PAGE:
Thank you Amateur Airplanes for the tips about airbrushing! Your planes look amazing!
Enjoy the blogs everyone!! Please feel to reach out to us – it would be great to hear from you!!!
I’ve really enjoyed working on this “legend of the sky”, and it’s good fun to blog about as well, I hope the blogs have been a worthwhile read and hopefully you’ve found some bits amusing.
I just need to get the decals done now and then the P-51 is going to take pride of place on the shelf.
Here is the completed undercarriage, I just need to paint the tyres black, when I get a minute, but not bad, don’t you think?
I’ve found that that Humbrol acrylic paints I got have left a great finish and the toolkit is really useful as well. Here are the links again if you do need a supplier.
Here are the links on Amazon for the Humbrol Acrylic paints I used for this build. I’m going to have a go at airbrushing for my next project with some of these. Apparently (I’ve been researching) and it is possible to mix these with water and they should airbrush fine…. Time for an experiment me thinks…….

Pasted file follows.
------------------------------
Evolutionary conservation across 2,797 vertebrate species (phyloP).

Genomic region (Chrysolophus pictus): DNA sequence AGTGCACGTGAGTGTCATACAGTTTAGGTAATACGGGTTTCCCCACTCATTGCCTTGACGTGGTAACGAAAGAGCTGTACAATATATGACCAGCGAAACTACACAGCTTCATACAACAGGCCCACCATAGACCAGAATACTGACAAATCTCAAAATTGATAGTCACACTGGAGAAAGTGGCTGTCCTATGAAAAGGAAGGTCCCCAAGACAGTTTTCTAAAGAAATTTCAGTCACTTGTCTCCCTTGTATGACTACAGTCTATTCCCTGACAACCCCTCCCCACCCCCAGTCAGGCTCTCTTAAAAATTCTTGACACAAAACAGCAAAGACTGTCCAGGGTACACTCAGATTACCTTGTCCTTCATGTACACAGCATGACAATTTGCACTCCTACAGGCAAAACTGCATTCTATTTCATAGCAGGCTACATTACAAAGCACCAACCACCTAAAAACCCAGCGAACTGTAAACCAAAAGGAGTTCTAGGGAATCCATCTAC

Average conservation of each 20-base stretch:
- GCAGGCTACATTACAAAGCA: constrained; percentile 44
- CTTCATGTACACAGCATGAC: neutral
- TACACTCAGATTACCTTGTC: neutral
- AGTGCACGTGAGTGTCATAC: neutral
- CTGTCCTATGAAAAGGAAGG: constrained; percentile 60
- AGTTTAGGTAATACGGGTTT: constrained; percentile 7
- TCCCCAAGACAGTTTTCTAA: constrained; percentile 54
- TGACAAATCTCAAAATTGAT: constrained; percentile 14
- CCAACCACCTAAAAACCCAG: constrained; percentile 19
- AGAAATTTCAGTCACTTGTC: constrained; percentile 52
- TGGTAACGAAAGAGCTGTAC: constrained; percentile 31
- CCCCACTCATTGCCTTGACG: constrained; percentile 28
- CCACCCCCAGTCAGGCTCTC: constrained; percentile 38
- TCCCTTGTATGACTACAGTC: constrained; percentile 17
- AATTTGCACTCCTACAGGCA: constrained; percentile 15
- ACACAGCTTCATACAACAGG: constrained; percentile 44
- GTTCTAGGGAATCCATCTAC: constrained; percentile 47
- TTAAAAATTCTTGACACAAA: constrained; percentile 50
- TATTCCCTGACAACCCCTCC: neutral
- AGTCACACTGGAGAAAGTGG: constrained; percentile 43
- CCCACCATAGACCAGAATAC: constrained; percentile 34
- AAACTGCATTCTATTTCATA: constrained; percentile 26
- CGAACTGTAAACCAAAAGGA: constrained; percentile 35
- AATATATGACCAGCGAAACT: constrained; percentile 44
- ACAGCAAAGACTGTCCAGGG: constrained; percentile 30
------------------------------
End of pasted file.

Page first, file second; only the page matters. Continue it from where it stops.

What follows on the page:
The Humbrol toolkit was a great help when it came to letting the paint (and glue) dry. I also got some pretty good photos using the stand as well.
OK, so now moving onto the decals, I always get worried about this part, but hey, practice makes perfect, let’s test that saying shall we….??
So continuing my migration of various blogs over to the Ace Aircrafts seems to be going well, as is the decorating of our new workshop room. I’m really excited about this, there is better light in the room for starters : ) However, upstairs has been in somewhat disarray while we get it all sorted.